Purple Rain, Purple Rain. Purple lights shone over the people in the crowd, who were singing along exuberantly and putting their arms around their neighbours’ shoulders. Life-sized portraits of Prince, who passed away recently, hung on either side of the DJ, as did elegant visuals of the star. Last Saturday a memorial party dedicated to the music legend was held at Annabel’s, where several generations’ worth of attendees danced their feet off to the artist’s sexy R&B. Collectively commemorating an artist is a nice gesture – as well as an excuse for a good party – but what does it say about a fan? How come super stars can evoke so many emotions, both during their lives and after their deaths?

‘A gathering of people who love the same thing’

Simone Driessen (ESHCC)
Simone Driessen (ESHCC)

According to Simone Driessen, an ESHCC PhD student investigating the role of music in a fan culture, becoming a fan is like a veritable conversion. “It’s often a sensation: you see a part of yourself, of what you wish to be. A fan is a person who, at least for a certain stage of his or her life, engages in something every day.”

Driessen is looking into the way in which fans keep so-called fandoms (fan cultures) going in the long term. “As a fan, you’re generally part of a collective. You’re part of a fandom, a gathering of other people who love the same thing you do. In certain respects, you grieve together as well.”

Identification and a T-shirt

The music-loving collective is clearly on the up and up, not just through countless tributes, but by purchasing Prince’s greatest hits. The artist currently monopolises Apple Music’s top 3. In addition, fans buy T-shirts of their favourite bands or collect hard-copy bootleg albums. When she was researching fans of the Backstreet Boys, Driessen often encountered such visual expressions of love. “They used to have band pillowcases and dolls and they used to stick their concert tickets on the wall. Now they may have tattoos of a song lyric.”

Even so, Driessen feels the immaterial developments are more interesting in the long term. “I think being a fan is a psychological process as well, a way to identify with something. You adopt an artist’s viewpoints or imitate his or her way of talking and acting.” In other words, music fans may well continue to identify with their favourite artists in the long term, meaning their idols will always have a special place in their hearts. Driessen encountered this in the Backstreet Boys fans as well: “Many of those girls are no longer really interested in collecting things, but they do find solace in the lyrics. I think that kind of internal sensation comes into play with Prince as well.”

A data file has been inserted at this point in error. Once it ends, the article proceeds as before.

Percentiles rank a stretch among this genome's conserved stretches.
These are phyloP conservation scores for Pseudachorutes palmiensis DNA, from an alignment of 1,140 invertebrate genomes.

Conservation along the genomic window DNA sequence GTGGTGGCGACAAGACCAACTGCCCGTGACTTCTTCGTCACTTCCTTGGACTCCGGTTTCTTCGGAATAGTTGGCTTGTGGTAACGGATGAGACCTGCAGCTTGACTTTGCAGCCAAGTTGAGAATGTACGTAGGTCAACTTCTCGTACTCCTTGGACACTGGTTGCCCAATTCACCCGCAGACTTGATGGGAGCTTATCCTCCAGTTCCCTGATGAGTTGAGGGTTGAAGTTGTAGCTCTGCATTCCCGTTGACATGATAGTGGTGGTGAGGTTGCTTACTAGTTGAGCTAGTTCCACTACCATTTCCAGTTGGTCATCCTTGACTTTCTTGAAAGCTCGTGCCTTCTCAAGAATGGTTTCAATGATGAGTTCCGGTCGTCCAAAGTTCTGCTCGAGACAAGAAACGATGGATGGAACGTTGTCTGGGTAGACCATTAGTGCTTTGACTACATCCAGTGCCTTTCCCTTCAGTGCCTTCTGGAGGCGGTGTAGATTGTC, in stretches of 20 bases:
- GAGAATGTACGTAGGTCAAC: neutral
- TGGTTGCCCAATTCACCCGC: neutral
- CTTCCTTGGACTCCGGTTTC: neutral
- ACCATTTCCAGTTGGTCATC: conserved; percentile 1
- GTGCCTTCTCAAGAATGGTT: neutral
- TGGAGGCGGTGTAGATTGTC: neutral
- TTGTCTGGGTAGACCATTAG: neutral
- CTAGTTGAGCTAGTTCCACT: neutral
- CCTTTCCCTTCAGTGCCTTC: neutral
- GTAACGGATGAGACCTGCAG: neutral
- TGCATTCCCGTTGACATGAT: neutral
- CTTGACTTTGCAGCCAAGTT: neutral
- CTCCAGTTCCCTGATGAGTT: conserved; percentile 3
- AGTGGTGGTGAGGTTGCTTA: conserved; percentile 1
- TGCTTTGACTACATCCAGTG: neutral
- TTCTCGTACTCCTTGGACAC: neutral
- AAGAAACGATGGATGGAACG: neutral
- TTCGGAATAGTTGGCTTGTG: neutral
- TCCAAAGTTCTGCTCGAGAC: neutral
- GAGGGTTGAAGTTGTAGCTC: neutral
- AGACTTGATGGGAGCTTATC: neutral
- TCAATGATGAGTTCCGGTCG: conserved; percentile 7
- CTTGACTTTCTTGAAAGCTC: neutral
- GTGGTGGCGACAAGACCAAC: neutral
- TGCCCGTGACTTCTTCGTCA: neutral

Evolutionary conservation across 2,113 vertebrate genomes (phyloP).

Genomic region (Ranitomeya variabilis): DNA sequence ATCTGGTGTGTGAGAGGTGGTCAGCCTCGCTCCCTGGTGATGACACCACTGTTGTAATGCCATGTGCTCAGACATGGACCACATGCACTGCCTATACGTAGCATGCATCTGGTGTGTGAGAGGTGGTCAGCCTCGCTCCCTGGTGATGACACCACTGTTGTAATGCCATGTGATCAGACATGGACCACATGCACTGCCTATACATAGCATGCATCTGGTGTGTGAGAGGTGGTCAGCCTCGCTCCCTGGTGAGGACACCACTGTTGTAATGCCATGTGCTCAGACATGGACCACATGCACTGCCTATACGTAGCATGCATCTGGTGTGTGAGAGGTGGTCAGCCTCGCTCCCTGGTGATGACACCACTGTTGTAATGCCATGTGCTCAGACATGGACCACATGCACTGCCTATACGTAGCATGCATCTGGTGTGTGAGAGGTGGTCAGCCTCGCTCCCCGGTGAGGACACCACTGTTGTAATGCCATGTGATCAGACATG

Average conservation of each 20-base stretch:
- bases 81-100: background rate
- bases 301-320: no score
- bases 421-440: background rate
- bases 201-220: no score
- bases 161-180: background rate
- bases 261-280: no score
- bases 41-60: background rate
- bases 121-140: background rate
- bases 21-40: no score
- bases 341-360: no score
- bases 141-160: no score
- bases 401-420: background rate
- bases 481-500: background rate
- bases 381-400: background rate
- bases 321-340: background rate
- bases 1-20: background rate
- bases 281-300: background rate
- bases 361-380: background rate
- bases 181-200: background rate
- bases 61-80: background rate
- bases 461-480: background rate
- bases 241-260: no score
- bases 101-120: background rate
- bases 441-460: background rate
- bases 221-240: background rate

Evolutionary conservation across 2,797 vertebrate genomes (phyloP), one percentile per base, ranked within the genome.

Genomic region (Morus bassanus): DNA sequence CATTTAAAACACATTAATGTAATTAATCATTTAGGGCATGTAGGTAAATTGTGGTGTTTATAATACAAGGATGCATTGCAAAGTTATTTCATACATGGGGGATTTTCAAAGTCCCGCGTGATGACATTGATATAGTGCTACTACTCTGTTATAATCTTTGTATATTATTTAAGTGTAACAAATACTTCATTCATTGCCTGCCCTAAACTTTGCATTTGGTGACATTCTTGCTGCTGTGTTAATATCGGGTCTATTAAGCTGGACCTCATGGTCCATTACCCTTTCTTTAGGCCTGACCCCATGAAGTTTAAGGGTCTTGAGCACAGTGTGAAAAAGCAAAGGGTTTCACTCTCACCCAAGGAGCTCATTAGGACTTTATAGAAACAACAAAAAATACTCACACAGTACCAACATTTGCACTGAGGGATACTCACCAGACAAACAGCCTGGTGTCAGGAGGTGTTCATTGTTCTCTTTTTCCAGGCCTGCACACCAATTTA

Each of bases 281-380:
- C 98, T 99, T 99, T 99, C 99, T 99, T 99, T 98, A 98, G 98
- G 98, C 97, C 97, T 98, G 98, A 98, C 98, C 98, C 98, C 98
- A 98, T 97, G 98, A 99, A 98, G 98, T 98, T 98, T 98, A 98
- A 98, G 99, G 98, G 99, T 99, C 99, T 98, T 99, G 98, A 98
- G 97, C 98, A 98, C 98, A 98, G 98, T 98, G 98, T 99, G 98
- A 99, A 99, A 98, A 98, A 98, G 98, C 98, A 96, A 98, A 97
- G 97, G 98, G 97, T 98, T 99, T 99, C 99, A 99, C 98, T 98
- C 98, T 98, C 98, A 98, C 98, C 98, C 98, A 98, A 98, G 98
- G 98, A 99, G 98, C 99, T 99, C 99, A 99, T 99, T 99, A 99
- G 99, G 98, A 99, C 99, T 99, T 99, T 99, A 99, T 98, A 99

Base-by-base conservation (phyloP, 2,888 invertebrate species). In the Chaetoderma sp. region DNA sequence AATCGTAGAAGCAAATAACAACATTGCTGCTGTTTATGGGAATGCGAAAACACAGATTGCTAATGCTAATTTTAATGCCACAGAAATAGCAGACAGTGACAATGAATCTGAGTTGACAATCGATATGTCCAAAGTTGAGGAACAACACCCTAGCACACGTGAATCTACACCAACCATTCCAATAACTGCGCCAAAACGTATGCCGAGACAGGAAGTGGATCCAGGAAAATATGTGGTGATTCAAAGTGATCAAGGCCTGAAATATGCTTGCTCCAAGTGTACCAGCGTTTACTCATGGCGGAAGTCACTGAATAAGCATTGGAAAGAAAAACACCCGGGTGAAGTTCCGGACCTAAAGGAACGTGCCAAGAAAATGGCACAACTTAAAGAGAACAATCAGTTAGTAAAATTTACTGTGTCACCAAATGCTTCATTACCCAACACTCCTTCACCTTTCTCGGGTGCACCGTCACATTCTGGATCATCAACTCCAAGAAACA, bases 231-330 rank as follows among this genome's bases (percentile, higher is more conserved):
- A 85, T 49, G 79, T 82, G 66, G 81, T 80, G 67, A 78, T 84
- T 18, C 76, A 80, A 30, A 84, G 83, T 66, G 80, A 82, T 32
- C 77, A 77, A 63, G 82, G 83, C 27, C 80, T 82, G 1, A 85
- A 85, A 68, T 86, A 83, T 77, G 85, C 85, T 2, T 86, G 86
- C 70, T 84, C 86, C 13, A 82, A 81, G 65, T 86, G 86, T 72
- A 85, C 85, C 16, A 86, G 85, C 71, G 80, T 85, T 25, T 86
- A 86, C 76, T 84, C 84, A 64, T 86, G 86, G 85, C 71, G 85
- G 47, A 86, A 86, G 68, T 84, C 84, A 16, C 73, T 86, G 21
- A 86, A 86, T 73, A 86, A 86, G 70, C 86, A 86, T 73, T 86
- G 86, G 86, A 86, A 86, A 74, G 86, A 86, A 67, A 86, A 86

‘The music of your adolescence helps shape your future’

Debora, a memorial party attendee, had the following T-shirt made especially for last Saturday’s party: “Prince taught me that it’s OK to be who you are and his ideas on identity and sexuality have always stayed with me.”

This identification greatly motivates fans and appears to be set in motion during their adolescence. “The music of those years really helps shape your future,” said Driessen. “The first music you really start listening to on your own, this is a moment that will always remain with you and that you’ll remember later.”

First-generation fans of music from the 1970s and 1980s will probably confirm this. They grew up with the musical miracles created by Mick Jagger of the Rolling Stones, Roger Waters of Pink Floyd, and, yes, Prince.

Yet it’s not just this generation that is taking an interest in the music created by these artists: at Prince’s memorial party, young and old people alike were dancing to his music. Driessen emphasised that children are being introduced to this musician by their parents. “In this way you create a loop in which this kind of continuity is safeguarded.” And it is like this that Prince has more or less been transformed into a cult phenomenon.

Legendary status

Of course the era during which these legendary musicians grew into their own significantly contributed to the impact they had on the music industry and people outside the music industry. “The music world was a little less crowded at the time,” explained Driessen. “Now we’re being inundated with new bands all the time, but because those artists were tall poppies for such a long time, they attained that legendary status.”

The mystique of those artists and their deaths only makes them more legendary. “David Bowie, but Prince too, released new songs just before or just after their deaths. The fact that something lives on even though the persons themselves are no longer with us increases these persons’ iconic status.”

Our culture of remembrance

Therefore, it shouldn’t come as a surprise that so many different people should congregate at a memorial party, even though they all have their own reasons to attend it. Driessen has noticed that remembrance is embedded in our culture. “Maybe this is tangentially related to people attending 1990s parties. Since such parties are thrown all the time, this may be some kind of spin-off of such parties.” Social media platforms such as Facebook only intensify such collective memorial services. “After all, you do feel more or less pressured into taking part in that grieving process.”

But even if you don’t belong to the exclusive Prince fanbase or recognise aspects of yourself in his work, your parents’ memories may suffice to get you involved, said Driessen. “In a way, you’re connected, and you seek closure somehow. A memorial party can be a good way to find such closure.” When asked if she herself would be attending any tribute parties soon, Driessen provided an unambiguous reply: “No, but I will be attending the future hologram tour.”